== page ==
- not upheld a complaint by a member of the NHS Pension Scheme that his application for ill-health retirement had been refused (the member felt that more weight should have been given to the medical opinion of a particular Clinical Specialist); and
- partially upheld a complaint by a deferred member of the NHS Pension Scheme (Scotland) who resigned from her job at the end of 2020 after she was mistakenly told that she could take her scheme benefits before age 60.
Mrs S - Swansea City & County Pension Fund (CAS-45793-J6Y3 )
TPO has partially upheld a complaint by the surviving spouse of a member of the LGPS about the death grant decision taken under the 2013 scheme regulations following the death of her husband, Mr S. Mr S had two sons from a previous marriage (both of whom were over the age of 40 and not financially dependent on him) and a son with Mrs S. He made a will shortly before he died, but did not complete a nomination form for the death grant. After considering the contents of the member's will, the decision-making panel decided to split the award between Mrs S and the three sons. Mrs S complained to TPO, who decided the following:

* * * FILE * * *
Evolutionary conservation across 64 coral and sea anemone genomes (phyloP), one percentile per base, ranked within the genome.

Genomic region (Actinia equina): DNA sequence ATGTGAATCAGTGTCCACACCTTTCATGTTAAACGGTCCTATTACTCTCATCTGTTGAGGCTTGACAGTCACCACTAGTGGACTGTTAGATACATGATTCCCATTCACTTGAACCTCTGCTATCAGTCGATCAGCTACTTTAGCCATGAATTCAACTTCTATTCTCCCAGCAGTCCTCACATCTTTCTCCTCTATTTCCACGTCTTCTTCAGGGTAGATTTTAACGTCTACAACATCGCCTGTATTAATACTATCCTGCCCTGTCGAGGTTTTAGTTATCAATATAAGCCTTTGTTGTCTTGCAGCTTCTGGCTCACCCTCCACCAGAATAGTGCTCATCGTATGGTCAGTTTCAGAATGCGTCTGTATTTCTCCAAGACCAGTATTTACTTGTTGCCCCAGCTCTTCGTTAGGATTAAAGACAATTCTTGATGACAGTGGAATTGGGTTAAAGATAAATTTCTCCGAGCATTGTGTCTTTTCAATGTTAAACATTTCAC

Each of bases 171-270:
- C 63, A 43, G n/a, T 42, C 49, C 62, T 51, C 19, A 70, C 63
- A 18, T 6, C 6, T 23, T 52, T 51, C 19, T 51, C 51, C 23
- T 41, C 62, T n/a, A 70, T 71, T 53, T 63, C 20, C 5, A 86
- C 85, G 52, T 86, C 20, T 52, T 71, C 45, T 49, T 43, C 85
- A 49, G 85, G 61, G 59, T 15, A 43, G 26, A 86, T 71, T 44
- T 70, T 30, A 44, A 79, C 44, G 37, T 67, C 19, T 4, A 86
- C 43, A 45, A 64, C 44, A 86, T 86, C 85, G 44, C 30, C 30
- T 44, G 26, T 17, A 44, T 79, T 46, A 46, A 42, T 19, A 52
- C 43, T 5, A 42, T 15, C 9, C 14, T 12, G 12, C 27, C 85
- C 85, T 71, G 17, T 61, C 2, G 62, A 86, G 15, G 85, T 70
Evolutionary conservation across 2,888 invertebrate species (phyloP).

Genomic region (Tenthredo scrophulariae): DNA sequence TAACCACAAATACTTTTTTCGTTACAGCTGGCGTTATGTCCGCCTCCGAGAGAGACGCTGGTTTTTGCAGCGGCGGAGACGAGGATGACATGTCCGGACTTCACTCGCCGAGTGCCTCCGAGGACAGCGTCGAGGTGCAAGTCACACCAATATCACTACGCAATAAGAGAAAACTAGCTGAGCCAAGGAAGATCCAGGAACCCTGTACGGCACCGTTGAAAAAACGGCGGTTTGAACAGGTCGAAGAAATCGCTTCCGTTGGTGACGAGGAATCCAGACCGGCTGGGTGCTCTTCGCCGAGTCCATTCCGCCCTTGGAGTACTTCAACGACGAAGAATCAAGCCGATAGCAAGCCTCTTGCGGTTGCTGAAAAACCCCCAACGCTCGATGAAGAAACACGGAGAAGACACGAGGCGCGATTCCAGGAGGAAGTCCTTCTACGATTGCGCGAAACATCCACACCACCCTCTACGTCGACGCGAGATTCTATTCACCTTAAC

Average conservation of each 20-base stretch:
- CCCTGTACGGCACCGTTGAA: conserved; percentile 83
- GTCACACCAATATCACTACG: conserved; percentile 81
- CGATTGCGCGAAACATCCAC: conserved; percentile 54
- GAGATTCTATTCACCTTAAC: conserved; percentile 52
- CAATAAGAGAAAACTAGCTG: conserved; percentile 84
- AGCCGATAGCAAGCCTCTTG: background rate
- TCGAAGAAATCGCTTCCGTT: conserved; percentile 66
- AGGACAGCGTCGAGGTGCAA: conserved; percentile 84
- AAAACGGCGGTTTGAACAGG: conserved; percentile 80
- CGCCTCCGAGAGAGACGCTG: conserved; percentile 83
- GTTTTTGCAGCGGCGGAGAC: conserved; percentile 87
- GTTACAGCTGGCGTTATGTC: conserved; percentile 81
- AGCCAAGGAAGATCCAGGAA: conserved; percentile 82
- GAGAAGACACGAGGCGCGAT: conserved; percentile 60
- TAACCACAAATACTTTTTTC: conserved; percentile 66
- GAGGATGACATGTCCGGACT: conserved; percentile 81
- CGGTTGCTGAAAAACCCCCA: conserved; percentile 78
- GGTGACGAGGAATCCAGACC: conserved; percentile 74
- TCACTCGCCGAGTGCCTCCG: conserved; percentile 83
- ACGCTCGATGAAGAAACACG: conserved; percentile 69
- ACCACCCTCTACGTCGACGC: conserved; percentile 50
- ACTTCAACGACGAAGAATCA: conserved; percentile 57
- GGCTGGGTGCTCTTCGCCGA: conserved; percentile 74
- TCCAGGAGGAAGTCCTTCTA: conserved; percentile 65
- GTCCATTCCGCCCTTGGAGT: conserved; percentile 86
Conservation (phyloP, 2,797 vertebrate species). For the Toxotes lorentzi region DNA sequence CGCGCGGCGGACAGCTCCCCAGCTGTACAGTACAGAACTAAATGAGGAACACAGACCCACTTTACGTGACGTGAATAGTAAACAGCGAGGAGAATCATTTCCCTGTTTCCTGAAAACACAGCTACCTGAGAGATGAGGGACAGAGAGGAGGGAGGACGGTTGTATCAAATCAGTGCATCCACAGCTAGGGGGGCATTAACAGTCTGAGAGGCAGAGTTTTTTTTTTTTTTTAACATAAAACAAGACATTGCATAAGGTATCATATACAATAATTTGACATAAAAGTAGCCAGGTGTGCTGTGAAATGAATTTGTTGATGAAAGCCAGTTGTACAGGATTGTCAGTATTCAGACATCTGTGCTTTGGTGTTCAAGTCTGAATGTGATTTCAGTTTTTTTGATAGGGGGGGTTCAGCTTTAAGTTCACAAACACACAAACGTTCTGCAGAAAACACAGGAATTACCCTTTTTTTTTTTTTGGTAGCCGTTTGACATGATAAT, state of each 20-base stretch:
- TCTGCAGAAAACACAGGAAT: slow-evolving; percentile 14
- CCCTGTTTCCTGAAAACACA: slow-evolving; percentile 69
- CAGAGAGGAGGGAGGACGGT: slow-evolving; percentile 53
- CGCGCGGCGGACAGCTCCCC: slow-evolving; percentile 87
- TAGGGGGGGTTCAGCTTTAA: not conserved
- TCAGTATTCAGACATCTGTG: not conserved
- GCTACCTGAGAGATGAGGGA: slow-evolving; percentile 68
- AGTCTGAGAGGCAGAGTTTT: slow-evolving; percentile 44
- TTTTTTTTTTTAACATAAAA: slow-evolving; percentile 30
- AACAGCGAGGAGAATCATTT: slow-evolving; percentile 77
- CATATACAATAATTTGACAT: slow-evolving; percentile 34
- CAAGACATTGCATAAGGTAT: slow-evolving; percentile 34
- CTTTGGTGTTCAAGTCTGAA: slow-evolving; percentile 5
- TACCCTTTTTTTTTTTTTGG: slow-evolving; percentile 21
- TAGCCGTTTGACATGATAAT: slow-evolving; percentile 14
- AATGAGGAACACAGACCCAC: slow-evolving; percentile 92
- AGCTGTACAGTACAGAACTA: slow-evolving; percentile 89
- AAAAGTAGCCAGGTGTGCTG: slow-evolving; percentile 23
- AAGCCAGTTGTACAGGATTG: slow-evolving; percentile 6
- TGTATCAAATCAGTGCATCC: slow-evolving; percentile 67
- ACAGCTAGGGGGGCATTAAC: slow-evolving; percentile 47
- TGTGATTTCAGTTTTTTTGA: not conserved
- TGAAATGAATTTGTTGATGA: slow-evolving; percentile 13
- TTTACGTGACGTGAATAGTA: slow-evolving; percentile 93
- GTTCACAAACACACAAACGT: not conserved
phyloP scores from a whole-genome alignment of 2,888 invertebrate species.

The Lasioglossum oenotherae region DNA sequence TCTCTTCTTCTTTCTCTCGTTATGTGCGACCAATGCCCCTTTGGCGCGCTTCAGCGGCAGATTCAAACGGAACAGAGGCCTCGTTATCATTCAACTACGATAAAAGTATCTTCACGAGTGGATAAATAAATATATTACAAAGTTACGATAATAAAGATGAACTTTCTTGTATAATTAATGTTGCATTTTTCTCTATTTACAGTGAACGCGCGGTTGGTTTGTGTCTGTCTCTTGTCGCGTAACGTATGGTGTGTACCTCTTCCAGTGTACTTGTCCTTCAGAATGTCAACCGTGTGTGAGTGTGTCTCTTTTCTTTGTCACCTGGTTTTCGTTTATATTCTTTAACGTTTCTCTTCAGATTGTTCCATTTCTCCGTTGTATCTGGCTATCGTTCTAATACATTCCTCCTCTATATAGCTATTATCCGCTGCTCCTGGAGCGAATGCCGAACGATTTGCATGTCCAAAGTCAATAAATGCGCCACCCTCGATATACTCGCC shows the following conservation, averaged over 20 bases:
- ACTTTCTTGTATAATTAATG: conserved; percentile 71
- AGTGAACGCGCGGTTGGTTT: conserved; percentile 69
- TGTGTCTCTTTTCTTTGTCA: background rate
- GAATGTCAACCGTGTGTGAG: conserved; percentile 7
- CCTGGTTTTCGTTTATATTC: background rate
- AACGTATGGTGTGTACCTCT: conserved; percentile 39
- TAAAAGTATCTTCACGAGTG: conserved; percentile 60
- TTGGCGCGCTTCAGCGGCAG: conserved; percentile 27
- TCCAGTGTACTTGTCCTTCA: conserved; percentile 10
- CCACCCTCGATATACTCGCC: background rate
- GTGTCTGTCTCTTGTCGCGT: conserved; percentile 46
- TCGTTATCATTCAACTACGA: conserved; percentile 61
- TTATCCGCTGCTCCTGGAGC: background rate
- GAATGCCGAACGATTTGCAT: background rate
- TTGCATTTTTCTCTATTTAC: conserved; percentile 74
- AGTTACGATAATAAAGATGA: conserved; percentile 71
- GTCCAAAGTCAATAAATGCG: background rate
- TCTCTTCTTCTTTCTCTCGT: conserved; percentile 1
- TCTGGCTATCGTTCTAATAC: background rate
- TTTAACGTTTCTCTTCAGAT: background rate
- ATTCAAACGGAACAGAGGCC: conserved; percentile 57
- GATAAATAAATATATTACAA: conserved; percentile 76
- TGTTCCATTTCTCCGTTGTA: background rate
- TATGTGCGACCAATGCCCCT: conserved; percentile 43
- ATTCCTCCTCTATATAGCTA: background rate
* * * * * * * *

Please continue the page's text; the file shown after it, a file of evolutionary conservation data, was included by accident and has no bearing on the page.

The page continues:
- The decision was properly made (the regulations required a decision by the Council and the panel had delegated authority from the Council).
- The panel had correctly identified Mrs S and Mr S' sons as being the potential beneficiaries under the regulations.
- However, Mr S' will was useful as an indicator of his overall intentions in relation to his assets and the panel had made its decision based on an incorrect interpretation of the will.
- Even though Mrs S had expressed concerns, the panel had also failed to request appropriate additional information and/or make reasonable enquiries of Mr S' sons before taking its decision.
- The Council should make further enquiries with Mr S' sons and then reconsider its decision. It should also pay £1,000 to Mrs S for the serious distress and inconvenience caused.
The decision contains a summary of points that should generally be taken into account.
Mr R - NHS Pension Scheme (CAS-46822-W2V2)